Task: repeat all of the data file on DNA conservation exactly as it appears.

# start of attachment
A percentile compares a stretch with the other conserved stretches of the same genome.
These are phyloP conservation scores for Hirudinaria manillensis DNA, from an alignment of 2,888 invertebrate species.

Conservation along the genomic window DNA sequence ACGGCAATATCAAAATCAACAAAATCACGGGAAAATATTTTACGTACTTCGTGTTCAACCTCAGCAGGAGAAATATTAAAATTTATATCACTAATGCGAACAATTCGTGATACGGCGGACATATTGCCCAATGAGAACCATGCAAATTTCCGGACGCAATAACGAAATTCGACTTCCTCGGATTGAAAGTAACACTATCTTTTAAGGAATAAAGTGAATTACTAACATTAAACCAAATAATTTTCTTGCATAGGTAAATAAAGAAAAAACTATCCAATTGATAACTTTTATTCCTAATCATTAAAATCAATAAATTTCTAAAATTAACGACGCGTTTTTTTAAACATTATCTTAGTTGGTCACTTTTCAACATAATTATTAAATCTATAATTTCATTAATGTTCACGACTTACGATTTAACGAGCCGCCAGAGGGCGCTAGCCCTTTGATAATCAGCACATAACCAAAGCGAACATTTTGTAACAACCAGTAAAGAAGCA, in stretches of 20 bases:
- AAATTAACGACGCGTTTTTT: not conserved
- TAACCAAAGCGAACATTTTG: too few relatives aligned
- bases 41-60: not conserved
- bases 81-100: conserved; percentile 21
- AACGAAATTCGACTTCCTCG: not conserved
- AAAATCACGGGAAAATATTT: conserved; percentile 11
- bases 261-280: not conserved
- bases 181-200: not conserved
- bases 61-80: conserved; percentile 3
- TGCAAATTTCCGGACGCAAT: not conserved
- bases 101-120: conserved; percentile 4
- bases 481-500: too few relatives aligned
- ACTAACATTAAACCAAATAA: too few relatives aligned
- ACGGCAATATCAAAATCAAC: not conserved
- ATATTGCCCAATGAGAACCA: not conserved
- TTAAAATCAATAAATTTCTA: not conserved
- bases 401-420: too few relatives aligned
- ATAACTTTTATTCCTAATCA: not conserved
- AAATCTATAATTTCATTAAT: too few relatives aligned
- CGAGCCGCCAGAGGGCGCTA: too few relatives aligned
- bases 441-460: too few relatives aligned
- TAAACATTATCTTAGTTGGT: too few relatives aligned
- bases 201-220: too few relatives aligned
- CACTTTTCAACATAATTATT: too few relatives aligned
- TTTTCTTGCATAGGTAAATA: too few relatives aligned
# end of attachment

A percentile compares a stretch with the other conserved stretches of the same genome.
These are phyloP conservation scores for Hirudinaria manillensis DNA, from an alignment of 2,888 invertebrate species.

Conservation along the genomic window DNA sequence ACGGCAATATCAAAATCAACAAAATCACGGGAAAATATTTTACGTACTTCGTGTTCAACCTCAGCAGGAGAAATATTAAAATTTATATCACTAATGCGAACAATTCGTGATACGGCGGACATATTGCCCAATGAGAACCATGCAAATTTCCGGACGCAATAACGAAATTCGACTTCCTCGGATTGAAAGTAACACTATCTTTTAAGGAATAAAGTGAATTACTAACATTAAACCAAATAATTTTCTTGCATAGGTAAATAAAGAAAAAACTATCCAATTGATAACTTTTATTCCTAATCATTAAAATCAATAAATTTCTAAAATTAACGACGCGTTTTTTTAAACATTATCTTAGTTGGTCACTTTTCAACATAATTATTAAATCTATAATTTCATTAATGTTCACGACTTACGATTTAACGAGCCGCCAGAGGGCGCTAGCCCTTTGATAATCAGCACATAACCAAAGCGAACATTTTGTAACAACCAGTAAAGAAGCA, in stretches of 20 bases:
- AAATTAACGACGCGTTTTTT: not conserved
- TAACCAAAGCGAACATTTTG: too few relatives aligned
- bases 41-60: not conserved
- bases 81-100: conserved; percentile 21
- AACGAAATTCGACTTCCTCG: not conserved
- AAAATCACGGGAAAATATTT: conserved; percentile 11
- bases 261-280: not conserved
- bases 181-200: not conserved
- bases 61-80: conserved; percentile 3
- TGCAAATTTCCGGACGCAAT: not conserved
- bases 101-120: conserved; percentile 4
- bases 481-500: too few relatives aligned
- ACTAACATTAAACCAAATAA: too few relatives aligned
- ACGGCAATATCAAAATCAAC: not conserved
- ATATTGCCCAATGAGAACCA: not conserved
- TTAAAATCAATAAATTTCTA: not conserved
- bases 401-420: too few relatives aligned
- ATAACTTTTATTCCTAATCA: not conserved
- AAATCTATAATTTCATTAAT: too few relatives aligned
- CGAGCCGCCAGAGGGCGCTA: too few relatives aligned
- bases 441-460: too few relatives aligned
- TAAACATTATCTTAGTTGGT: too few relatives aligned
- bases 201-220: too few relatives aligned
- CACTTTTCAACATAATTATT: too few relatives aligned
- TTTTCTTGCATAGGTAAATA: too few relatives aligned